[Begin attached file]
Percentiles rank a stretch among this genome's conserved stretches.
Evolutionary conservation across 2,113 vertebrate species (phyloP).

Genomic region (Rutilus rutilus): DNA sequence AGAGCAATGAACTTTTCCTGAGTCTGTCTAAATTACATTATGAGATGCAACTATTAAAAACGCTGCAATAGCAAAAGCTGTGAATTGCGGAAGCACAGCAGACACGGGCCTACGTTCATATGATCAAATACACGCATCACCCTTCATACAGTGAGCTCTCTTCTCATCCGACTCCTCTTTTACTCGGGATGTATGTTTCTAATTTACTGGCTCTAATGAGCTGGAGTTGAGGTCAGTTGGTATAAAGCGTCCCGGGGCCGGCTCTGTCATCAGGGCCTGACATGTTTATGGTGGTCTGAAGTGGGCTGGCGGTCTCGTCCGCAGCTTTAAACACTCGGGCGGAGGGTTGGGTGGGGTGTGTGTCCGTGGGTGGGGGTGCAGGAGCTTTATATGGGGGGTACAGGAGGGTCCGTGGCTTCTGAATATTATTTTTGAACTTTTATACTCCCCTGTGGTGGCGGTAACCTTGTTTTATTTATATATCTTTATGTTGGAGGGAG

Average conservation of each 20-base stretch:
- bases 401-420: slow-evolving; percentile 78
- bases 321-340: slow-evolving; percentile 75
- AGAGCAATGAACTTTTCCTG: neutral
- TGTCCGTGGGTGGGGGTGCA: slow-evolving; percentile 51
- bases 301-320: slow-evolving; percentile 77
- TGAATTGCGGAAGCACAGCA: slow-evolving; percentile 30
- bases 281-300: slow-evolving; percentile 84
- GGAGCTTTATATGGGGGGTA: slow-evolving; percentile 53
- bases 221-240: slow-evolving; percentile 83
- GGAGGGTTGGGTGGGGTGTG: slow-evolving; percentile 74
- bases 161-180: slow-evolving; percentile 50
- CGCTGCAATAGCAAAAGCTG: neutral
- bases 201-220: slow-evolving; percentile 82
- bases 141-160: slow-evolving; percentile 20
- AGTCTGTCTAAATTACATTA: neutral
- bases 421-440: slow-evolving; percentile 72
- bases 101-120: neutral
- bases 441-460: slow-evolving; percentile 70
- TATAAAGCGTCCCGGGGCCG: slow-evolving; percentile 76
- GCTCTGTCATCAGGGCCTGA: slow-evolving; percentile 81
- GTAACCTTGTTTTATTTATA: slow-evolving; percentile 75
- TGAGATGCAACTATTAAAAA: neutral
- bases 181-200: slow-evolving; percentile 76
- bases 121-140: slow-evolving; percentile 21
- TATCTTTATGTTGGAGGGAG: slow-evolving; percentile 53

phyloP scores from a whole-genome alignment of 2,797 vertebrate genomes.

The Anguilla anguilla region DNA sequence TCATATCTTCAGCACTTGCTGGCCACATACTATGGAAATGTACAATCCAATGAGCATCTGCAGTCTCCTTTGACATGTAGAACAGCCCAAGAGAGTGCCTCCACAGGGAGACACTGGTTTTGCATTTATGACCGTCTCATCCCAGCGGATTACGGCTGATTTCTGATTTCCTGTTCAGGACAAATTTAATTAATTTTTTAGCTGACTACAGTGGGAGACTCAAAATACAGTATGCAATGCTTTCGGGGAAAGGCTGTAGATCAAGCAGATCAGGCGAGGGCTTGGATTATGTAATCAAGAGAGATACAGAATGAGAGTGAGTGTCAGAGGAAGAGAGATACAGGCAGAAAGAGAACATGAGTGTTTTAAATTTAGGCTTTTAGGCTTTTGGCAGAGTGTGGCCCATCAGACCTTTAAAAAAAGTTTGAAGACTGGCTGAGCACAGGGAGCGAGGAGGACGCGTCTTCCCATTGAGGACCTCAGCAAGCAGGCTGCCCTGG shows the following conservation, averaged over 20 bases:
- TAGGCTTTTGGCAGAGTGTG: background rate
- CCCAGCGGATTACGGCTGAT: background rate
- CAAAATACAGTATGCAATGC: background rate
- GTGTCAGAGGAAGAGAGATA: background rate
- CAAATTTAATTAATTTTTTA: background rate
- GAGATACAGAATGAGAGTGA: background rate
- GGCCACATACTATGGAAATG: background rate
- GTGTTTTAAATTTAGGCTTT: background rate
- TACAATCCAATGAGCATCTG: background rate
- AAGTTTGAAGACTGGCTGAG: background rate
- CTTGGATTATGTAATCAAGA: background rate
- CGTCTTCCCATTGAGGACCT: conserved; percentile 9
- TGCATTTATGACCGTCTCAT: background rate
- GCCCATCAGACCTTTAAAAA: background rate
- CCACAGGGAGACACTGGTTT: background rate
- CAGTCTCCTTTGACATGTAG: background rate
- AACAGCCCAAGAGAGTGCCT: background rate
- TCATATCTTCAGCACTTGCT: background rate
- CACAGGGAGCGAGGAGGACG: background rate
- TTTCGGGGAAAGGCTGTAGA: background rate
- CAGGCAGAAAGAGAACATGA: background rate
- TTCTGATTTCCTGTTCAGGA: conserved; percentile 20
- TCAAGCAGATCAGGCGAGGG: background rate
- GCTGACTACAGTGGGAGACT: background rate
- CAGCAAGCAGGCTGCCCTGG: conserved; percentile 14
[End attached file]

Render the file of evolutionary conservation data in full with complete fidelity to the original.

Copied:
Percentiles rank a stretch among this genome's conserved stretches.
Evolutionary conservation across 2,113 vertebrate species (phyloP).

Genomic region (Rutilus rutilus): DNA sequence AGAGCAATGAACTTTTCCTGAGTCTGTCTAAATTACATTATGAGATGCAACTATTAAAAACGCTGCAATAGCAAAAGCTGTGAATTGCGGAAGCACAGCAGACACGGGCCTACGTTCATATGATCAAATACACGCATCACCCTTCATACAGTGAGCTCTCTTCTCATCCGACTCCTCTTTTACTCGGGATGTATGTTTCTAATTTACTGGCTCTAATGAGCTGGAGTTGAGGTCAGTTGGTATAAAGCGTCCCGGGGCCGGCTCTGTCATCAGGGCCTGACATGTTTATGGTGGTCTGAAGTGGGCTGGCGGTCTCGTCCGCAGCTTTAAACACTCGGGCGGAGGGTTGGGTGGGGTGTGTGTCCGTGGGTGGGGGTGCAGGAGCTTTATATGGGGGGTACAGGAGGGTCCGTGGCTTCTGAATATTATTTTTGAACTTTTATACTCCCCTGTGGTGGCGGTAACCTTGTTTTATTTATATATCTTTATGTTGGAGGGAG

Average conservation of each 20-base stretch:
- bases 401-420: slow-evolving; percentile 78
- bases 321-340: slow-evolving; percentile 75
- AGAGCAATGAACTTTTCCTG: neutral
- TGTCCGTGGGTGGGGGTGCA: slow-evolving; percentile 51
- bases 301-320: slow-evolving; percentile 77
- TGAATTGCGGAAGCACAGCA: slow-evolving; percentile 30
- bases 281-300: slow-evolving; percentile 84
- GGAGCTTTATATGGGGGGTA: slow-evolving; percentile 53
- bases 221-240: slow-evolving; percentile 83
- GGAGGGTTGGGTGGGGTGTG: slow-evolving; percentile 74
- bases 161-180: slow-evolving; percentile 50
- CGCTGCAATAGCAAAAGCTG: neutral
- bases 201-220: slow-evolving; percentile 82
- bases 141-160: slow-evolving; percentile 20
- AGTCTGTCTAAATTACATTA: neutral
- bases 421-440: slow-evolving; percentile 72
- bases 101-120: neutral
- bases 441-460: slow-evolving; percentile 70
- TATAAAGCGTCCCGGGGCCG: slow-evolving; percentile 76
- GCTCTGTCATCAGGGCCTGA: slow-evolving; percentile 81
- GTAACCTTGTTTTATTTATA: slow-evolving; percentile 75
- TGAGATGCAACTATTAAAAA: neutral
- bases 181-200: slow-evolving; percentile 76
- bases 121-140: slow-evolving; percentile 21
- TATCTTTATGTTGGAGGGAG: slow-evolving; percentile 53

phyloP scores from a whole-genome alignment of 2,797 vertebrate genomes.

The Anguilla anguilla region DNA sequence TCATATCTTCAGCACTTGCTGGCCACATACTATGGAAATGTACAATCCAATGAGCATCTGCAGTCTCCTTTGACATGTAGAACAGCCCAAGAGAGTGCCTCCACAGGGAGACACTGGTTTTGCATTTATGACCGTCTCATCCCAGCGGATTACGGCTGATTTCTGATTTCCTGTTCAGGACAAATTTAATTAATTTTTTAGCTGACTACAGTGGGAGACTCAAAATACAGTATGCAATGCTTTCGGGGAAAGGCTGTAGATCAAGCAGATCAGGCGAGGGCTTGGATTATGTAATCAAGAGAGATACAGAATGAGAGTGAGTGTCAGAGGAAGAGAGATACAGGCAGAAAGAGAACATGAGTGTTTTAAATTTAGGCTTTTAGGCTTTTGGCAGAGTGTGGCCCATCAGACCTTTAAAAAAAGTTTGAAGACTGGCTGAGCACAGGGAGCGAGGAGGACGCGTCTTCCCATTGAGGACCTCAGCAAGCAGGCTGCCCTGG shows the following conservation, averaged over 20 bases:
- TAGGCTTTTGGCAGAGTGTG: background rate
- CCCAGCGGATTACGGCTGAT: background rate
- CAAAATACAGTATGCAATGC: background rate
- GTGTCAGAGGAAGAGAGATA: background rate
- CAAATTTAATTAATTTTTTA: background rate
- GAGATACAGAATGAGAGTGA: background rate
- GGCCACATACTATGGAAATG: background rate
- GTGTTTTAAATTTAGGCTTT: background rate
- TACAATCCAATGAGCATCTG: background rate
- AAGTTTGAAGACTGGCTGAG: background rate
- CTTGGATTATGTAATCAAGA: background rate
- CGTCTTCCCATTGAGGACCT: conserved; percentile 9
- TGCATTTATGACCGTCTCAT: background rate
- GCCCATCAGACCTTTAAAAA: background rate
- CCACAGGGAGACACTGGTTT: background rate
- CAGTCTCCTTTGACATGTAG: background rate
- AACAGCCCAAGAGAGTGCCT: background rate
- TCATATCTTCAGCACTTGCT: background rate
- CACAGGGAGCGAGGAGGACG: background rate
- TTTCGGGGAAAGGCTGTAGA: background rate
- CAGGCAGAAAGAGAACATGA: background rate
- TTCTGATTTCCTGTTCAGGA: conserved; percentile 20
- TCAAGCAGATCAGGCGAGGG: background rate
- GCTGACTACAGTGGGAGACT: background rate
- CAGCAAGCAGGCTGCCCTGG: conserved; percentile 14